“The most important is reading the topics according to tutorials. She emphasised:
course module. If you know we are giv-
en modules for all the courses that we “For example before we have a tuto-
take every semester and so I allocate rial class we will discuss some topics
some time at night to read them. I also and we must plan this also. Then af-
try to find out what are the assign- ter the tutorial after we discuss some
ments right from the start. I know that things in class we will also go back and
I have to plan on my own too so that I read and then also discuss online what
will not suffer at the end of the semes- we not sure….mmmm… it’s like that.
ter....for me especially I think planning So I think this way we can also plan
is everything” [R1_Interview/Para48]. what to discuss and what to do like
if there is assignment or quiz or oth-
When asked to address the planning of her ers. We ask and check with tutor and
learning tasks through online discussions, R5 friends also” [R6_Interview/Para97].
said, “I don’t really spend much time studying.
Just that I make sure at least two hours each Finally, when Liz stated that online discus-
day I do some work” [R5_Interview/Para39]. sions had helped her learners in planning their
She further added that the VLS was able learning tasks, she opined:
to help her plan her learning tasks because
“I think if they utilise it, if they make
“We are given a duration from the first tu- use of it, prepare in advance you
torial to the last tutorial and then before know…. if they have the time or they
final exam. So then what I do is to make make the time to read it before hand
sure I interact and take part in the online I think .yes, yes I think it would help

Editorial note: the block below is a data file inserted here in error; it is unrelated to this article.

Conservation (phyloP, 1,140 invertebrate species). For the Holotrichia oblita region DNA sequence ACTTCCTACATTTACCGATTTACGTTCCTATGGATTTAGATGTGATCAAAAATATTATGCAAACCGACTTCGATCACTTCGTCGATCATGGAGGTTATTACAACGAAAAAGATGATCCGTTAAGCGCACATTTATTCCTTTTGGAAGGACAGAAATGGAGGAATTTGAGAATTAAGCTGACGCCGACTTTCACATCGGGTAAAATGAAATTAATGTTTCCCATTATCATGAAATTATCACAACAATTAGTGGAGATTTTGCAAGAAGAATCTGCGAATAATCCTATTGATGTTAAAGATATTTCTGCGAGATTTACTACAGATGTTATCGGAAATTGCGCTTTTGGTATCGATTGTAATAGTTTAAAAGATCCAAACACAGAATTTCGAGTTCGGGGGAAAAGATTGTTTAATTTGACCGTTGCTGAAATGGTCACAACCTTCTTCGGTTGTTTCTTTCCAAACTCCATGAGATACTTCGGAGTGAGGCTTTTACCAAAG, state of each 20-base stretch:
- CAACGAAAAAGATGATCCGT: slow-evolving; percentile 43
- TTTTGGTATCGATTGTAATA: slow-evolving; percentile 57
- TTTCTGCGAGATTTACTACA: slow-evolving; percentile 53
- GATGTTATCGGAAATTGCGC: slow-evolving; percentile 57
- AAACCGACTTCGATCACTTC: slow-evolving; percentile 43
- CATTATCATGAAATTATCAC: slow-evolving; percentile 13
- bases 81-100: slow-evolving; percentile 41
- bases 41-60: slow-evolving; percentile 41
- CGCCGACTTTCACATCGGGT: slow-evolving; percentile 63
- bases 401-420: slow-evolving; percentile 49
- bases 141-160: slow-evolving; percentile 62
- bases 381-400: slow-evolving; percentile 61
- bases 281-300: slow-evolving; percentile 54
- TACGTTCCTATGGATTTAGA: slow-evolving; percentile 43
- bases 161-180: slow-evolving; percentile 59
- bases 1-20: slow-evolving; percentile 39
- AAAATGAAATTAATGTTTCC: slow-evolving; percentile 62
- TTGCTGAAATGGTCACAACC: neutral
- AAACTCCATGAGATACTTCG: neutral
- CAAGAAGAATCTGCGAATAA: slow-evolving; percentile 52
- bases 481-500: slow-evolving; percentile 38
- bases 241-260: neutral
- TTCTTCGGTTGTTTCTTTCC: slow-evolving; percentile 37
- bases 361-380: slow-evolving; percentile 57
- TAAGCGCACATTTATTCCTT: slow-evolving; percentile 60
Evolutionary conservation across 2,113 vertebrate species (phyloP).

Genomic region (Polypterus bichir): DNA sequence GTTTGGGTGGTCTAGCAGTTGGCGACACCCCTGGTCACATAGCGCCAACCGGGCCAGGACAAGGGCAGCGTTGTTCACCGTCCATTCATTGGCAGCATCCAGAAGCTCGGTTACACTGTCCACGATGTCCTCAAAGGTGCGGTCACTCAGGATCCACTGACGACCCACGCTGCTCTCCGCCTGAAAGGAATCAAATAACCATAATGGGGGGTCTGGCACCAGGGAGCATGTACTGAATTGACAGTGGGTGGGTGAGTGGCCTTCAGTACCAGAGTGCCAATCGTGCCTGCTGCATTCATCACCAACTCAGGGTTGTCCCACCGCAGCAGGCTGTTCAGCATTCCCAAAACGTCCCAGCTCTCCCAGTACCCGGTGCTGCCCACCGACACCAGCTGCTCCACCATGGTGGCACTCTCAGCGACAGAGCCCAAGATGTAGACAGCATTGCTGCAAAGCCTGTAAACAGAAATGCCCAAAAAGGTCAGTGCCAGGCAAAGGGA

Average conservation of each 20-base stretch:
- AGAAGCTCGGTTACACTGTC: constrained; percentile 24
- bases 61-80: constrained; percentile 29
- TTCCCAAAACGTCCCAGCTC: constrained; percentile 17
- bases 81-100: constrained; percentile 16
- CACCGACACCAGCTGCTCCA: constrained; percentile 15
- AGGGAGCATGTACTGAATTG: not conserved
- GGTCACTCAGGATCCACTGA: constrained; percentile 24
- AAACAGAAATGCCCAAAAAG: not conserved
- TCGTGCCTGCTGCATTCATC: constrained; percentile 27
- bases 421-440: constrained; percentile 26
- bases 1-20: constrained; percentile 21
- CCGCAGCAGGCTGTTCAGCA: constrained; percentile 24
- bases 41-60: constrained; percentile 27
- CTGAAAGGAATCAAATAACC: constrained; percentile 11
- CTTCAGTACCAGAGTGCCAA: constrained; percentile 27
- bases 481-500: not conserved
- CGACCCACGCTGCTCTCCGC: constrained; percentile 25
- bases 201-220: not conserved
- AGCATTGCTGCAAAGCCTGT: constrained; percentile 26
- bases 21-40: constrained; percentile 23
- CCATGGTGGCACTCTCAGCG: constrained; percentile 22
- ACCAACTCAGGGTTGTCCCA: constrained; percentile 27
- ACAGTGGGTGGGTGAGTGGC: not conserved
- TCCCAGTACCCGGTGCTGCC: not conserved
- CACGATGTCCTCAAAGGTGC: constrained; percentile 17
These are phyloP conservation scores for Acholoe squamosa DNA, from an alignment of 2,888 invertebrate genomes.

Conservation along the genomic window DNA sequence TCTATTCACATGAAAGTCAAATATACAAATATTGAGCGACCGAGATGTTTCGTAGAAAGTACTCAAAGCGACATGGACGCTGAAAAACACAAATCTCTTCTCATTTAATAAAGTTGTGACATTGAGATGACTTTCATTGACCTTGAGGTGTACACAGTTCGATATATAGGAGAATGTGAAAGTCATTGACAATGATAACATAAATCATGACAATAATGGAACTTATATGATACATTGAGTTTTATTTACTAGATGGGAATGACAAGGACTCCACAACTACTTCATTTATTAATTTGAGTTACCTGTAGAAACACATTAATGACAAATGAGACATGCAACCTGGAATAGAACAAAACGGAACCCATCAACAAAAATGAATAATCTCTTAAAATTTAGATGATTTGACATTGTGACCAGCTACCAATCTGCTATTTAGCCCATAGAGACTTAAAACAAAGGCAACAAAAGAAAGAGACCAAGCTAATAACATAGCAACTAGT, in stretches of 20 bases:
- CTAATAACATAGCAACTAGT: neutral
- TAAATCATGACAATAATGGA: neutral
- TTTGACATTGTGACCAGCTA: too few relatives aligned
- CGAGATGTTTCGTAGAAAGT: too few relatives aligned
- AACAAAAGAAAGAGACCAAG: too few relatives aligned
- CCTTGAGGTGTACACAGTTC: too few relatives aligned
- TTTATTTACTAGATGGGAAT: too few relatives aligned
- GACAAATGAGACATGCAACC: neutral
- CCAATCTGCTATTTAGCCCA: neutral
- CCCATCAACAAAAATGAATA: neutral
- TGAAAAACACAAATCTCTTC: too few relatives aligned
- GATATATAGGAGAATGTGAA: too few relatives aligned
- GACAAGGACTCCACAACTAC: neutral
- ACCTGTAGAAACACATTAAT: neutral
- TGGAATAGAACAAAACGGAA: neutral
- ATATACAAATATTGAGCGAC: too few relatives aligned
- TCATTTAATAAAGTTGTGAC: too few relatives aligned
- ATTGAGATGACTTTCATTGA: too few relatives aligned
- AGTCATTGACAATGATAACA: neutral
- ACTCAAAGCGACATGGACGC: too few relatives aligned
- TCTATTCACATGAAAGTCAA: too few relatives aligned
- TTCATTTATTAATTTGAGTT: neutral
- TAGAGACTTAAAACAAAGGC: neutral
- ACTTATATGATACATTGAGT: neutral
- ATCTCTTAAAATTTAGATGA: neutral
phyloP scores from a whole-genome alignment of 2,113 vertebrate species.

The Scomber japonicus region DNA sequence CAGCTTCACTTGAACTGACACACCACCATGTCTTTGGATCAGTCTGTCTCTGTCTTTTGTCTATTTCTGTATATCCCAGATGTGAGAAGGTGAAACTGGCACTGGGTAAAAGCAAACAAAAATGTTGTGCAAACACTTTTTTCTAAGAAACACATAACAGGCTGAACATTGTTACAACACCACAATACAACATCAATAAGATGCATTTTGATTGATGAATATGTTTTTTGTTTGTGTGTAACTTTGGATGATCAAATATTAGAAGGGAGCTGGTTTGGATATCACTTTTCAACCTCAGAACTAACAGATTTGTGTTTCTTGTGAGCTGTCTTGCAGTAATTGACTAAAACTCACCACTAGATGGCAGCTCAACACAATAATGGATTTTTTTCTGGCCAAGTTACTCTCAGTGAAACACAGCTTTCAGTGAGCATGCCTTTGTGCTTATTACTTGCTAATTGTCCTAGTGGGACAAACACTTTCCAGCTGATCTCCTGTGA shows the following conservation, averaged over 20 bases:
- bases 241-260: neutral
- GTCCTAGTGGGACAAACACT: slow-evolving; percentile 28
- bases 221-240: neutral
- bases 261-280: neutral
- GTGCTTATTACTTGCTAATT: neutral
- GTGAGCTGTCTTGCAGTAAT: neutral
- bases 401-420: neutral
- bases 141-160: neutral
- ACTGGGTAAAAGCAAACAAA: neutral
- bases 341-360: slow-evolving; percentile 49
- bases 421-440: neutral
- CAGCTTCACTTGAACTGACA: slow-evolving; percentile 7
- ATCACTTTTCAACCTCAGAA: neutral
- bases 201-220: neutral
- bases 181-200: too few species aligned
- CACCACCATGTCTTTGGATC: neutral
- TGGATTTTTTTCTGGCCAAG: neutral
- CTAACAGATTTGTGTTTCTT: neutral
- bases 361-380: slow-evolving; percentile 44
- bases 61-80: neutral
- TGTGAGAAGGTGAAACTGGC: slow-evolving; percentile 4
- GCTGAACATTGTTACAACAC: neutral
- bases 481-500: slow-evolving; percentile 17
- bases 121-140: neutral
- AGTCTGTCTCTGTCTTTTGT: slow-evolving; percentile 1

discussions. As for the place, I work at them to plan their learning “Tutor_In-
home and access things from the home- terview/Para116].
lah that’s all” [R5_Interview/Para119].

35
On the whole, data analysis exhibited that Table 3 : Course respondents’ perceptions of
learners perceived their abilities in plan- their ability in monitoring
ning through online discussions as average. learning (n = 16)
In-depth investigation into various aspects
of planning learning showed that learners’ Ability in Frequency Percent
overall abilities were also average. The data Monitoring
showed that the overall mean score recorded Learning
for planning was 3.2. Closer analysis of case
Average 13 81.0%
respondents’ learning log entries, interviews
and threaded AOI revealed that the planning High 3 19.0%
ability differed between case respondents. Total 16 100%
This corroborated the results of other studies
that investigated learner autonomy (Farmer & The data in Table 3 show that 13 course re-
Sweeney 1994; Nunan 1997; Sheerin 1997; spondents (81%) perceived their abilities in
Gurnam 2000). While some case respondents monitoring their learning tasks through online
rated their ability in certain aspects of plan- discussions as average. In contrast, only three
ning as very high, others rated their ability as respondents (19%) perceived their ability to
just high and average. However, none of the monitor their learning as high. Upon closer
six case respondents in this study rated their investigation, questionnaire data analysis re-
ability as low in any of the mentioned aspects vealed that the overall mean score recorded
of planning. All six case respondents admitted for monitoring learning was 3.2 (Table 4). This
that through ACMC they were able to improve score indicated that generally, course respond-
their abilities in planning their learning, which ents were able to monitor their learning via the
allowed them to manage and take responsi- VLS. A further analysis of various aspects of
bility for their learning. This agreed with an- learning monitoring showed that the highest
other study by Feden and Vogel (2003), which mean score recorded was for learners’ ability in
showed that when students participate actively correcting themselves in their learning tasks (M
in the learning process, learning becomes = 3.3, SD = .48). This was followed by learners’
deeper and more lasting, thus paving the way ability to verify performance in learning tasks (M
for meaningful learning and self-directedness. = 3.2, SD = .54); ability to overcome problems
in learning tasks (M = 3.2, SD = .40); ability to
ii. Learner Autonomy in Monitoring check learning progress (M = 3.1, SD = .34);
ability to overcome problems without tutor’s help
Dickinson (1995), McGarry (1995), Gurnam (M = 3.1, SD =.50) and finally, ability to regular-
(2000) and Wolthers et al. (2003), when dis- ly check progress with tutor (M = 3.1, SD =.68).